Wednesday, March 25, 2009

Cerebral Matter - March '09

Elite scientists are well-rounded... I like to believe this, knowing that my basketball players and other student-athletes at Caltech are talented in a number of areas. It's math and science first and basketball (hopefully) a close second. And many are expert musicians and artists as well:

"Some of the best scientists recommend looking for breadth of skills and talents in a variety of endeavors beyond the sciences.

In two previous posts, we argue that training in the arts benefits scientists in a variety of different ways. The best scientists are much more likely to be artists, musicians, actors, craftsmen, and writers than are typical scientists, or even the general public. Scientists draw skills, knowledge, processes, concepts, and even inspiration from their non-scientific avocations. Many are well aware of these advantages."

Leading and listening are skills. And being able to change one's mind is as well. Malcolm Gladwell explains.

Where are your thoughts? The past, present, or future? And are you now concerned that you didn't enjoy yourself when you had the chance? Some people could be suffering from hyperopia:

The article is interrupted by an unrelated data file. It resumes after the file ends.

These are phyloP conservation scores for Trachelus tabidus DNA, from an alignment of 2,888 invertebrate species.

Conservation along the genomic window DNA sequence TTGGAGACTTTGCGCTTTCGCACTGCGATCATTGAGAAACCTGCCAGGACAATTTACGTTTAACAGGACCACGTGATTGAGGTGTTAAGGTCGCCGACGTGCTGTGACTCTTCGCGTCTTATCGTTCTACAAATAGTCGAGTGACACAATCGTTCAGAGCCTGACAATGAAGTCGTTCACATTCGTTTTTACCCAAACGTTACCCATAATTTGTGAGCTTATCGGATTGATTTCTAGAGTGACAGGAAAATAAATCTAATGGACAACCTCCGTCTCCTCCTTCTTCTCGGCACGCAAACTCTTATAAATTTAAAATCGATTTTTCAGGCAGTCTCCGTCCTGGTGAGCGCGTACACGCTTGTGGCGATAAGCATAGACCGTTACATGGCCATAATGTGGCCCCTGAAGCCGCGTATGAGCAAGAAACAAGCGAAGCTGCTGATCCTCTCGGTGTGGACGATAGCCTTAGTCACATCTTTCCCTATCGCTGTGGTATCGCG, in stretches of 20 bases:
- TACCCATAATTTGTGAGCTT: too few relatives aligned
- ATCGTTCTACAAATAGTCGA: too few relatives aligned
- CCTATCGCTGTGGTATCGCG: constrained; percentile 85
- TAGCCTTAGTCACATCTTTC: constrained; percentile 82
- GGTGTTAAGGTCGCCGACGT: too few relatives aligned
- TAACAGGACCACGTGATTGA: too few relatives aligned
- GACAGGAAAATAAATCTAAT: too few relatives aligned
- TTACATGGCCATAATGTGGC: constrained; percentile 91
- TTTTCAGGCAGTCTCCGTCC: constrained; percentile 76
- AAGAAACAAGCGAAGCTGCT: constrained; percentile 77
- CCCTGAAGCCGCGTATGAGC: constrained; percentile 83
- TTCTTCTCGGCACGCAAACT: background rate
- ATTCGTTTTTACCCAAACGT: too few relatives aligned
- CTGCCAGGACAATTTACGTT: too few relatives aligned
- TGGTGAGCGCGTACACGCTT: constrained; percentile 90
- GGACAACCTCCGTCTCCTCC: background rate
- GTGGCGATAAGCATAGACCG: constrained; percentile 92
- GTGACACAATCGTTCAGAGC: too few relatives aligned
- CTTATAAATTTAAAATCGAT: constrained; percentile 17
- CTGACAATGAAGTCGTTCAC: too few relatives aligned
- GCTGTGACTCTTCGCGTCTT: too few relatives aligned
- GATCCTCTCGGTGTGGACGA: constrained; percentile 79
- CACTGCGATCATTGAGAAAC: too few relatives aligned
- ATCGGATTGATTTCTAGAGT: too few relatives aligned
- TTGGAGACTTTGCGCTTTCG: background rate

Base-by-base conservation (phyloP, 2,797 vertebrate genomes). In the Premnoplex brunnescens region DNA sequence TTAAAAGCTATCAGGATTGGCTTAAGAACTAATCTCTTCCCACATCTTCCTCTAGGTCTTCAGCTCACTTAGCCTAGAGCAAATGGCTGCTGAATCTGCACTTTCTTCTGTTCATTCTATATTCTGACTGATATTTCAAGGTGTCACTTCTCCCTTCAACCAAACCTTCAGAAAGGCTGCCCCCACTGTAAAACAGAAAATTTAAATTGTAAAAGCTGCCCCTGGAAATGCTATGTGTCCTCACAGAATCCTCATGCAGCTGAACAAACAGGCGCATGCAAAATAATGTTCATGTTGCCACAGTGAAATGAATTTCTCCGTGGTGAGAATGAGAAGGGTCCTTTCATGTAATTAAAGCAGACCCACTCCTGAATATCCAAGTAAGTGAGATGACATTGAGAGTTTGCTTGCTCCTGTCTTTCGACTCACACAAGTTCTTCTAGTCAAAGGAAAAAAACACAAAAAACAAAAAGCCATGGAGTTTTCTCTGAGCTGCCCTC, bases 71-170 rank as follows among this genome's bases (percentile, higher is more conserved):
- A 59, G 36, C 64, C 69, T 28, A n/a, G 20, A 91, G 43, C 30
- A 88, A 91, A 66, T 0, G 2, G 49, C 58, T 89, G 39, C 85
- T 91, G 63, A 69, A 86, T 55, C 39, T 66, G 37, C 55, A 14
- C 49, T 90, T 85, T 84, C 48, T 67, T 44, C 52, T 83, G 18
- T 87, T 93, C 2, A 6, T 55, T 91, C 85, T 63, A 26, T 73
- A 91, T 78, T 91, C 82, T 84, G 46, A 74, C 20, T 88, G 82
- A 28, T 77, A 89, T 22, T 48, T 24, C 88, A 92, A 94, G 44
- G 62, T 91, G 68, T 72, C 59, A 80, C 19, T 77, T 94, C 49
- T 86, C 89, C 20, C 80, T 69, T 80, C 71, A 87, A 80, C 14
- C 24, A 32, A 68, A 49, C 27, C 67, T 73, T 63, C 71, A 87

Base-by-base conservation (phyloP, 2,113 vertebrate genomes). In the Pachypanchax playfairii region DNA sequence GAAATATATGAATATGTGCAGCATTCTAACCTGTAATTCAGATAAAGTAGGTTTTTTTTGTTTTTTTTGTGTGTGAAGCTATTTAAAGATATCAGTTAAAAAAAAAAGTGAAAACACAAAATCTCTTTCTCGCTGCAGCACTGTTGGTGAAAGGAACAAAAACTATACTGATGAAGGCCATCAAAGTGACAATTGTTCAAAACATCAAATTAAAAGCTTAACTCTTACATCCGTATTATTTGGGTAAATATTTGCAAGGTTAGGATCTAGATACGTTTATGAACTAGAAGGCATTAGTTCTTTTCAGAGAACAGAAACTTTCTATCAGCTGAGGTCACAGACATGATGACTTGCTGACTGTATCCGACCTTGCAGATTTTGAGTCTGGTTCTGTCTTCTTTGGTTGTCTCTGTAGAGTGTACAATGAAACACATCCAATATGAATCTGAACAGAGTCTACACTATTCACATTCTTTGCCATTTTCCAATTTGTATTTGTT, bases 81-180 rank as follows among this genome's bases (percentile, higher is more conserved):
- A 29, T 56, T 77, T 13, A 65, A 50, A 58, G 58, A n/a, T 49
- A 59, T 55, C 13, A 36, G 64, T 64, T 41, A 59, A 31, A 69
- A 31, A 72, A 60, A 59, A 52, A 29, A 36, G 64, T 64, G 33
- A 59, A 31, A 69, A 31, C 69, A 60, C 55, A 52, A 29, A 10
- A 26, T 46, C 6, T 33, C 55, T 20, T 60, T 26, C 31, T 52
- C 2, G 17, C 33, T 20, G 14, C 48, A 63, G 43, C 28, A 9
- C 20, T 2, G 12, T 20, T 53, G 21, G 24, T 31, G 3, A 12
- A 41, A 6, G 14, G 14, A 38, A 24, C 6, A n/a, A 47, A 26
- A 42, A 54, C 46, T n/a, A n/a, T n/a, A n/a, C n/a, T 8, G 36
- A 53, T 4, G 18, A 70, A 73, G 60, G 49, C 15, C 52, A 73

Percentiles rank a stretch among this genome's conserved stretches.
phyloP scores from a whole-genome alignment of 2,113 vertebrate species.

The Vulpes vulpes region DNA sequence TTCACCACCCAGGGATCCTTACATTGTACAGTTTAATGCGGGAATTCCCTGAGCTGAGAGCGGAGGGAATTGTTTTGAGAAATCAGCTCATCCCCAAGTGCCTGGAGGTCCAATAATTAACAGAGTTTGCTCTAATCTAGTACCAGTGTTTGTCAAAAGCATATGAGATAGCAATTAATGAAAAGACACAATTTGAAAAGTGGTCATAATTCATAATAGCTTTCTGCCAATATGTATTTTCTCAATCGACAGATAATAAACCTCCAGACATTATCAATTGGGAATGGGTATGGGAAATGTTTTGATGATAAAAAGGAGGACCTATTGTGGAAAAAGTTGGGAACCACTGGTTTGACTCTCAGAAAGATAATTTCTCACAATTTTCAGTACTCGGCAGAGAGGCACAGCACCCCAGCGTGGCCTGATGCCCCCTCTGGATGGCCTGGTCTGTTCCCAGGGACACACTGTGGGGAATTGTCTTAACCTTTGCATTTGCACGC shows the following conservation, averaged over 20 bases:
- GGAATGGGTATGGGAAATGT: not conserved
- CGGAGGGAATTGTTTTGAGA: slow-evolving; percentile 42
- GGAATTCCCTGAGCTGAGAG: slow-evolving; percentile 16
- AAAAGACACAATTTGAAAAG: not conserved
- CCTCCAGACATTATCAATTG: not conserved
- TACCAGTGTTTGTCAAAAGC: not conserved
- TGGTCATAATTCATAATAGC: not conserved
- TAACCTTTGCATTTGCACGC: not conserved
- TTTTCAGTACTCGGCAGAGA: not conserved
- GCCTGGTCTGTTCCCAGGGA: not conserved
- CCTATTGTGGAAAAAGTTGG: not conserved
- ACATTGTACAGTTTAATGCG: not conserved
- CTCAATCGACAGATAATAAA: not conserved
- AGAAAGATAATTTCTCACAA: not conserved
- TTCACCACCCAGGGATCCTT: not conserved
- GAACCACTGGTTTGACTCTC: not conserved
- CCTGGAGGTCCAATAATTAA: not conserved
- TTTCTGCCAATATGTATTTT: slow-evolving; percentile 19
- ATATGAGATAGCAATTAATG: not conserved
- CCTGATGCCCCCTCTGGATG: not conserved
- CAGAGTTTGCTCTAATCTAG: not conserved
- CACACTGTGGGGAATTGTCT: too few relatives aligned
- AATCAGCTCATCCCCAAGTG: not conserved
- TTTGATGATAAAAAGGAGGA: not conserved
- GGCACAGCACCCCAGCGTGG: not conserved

"They’re so obsessed with preparing for the future that they can’t enjoy the present, and they end up looking back sadly on all their lost opportunities for fun."

So, players DO think during the game. But not too much. And sometimes not at all. But then a little bit to help them later. Actually, it's all about having a really quick mind... which is an effect of practicing and playing and understanding the situations that may present themselves. Vince Carter summarizes:
"It’s all about memory through repetition and memory throughout the course of the game."

In-depth statistical analysis of the NCAA and NIT tourneys.

Even Bill Simmons is thinking like a coach. He wants details, man. Details about the inner game of statistical analysis. Simmons, like yours truly, was at the MIT Sloan Sports Business Conference, and the Sports Guy was seeking answers:
"I want to know Wade's percentages on contested, wide-open and clock-saving threes. I want to know how many uncontested jumpers LeBron creates for teammates. I want "mega-assists" (passes that create a layup or a dunk) and "half-assists" (for each made foul shot). I want "unforced turnovers," like in tennis (Tony Allen would be Wilt Chamberlain in this category), and "nitty-gritties" (some combination of charges taken, deflections, balls saved from going out of bounds and rebounds tipped to teammates). I want "Unselds" (a long outlet pass that leads to an assist for a layup or a dunk) and "Russells" (a blocked shot directed to a teammate)."

Basketball instituted a 3-point line, a shot clock, replay, and a host of other changes as player development made the game too easy. Now, how about an adjustment in Scrabble?!


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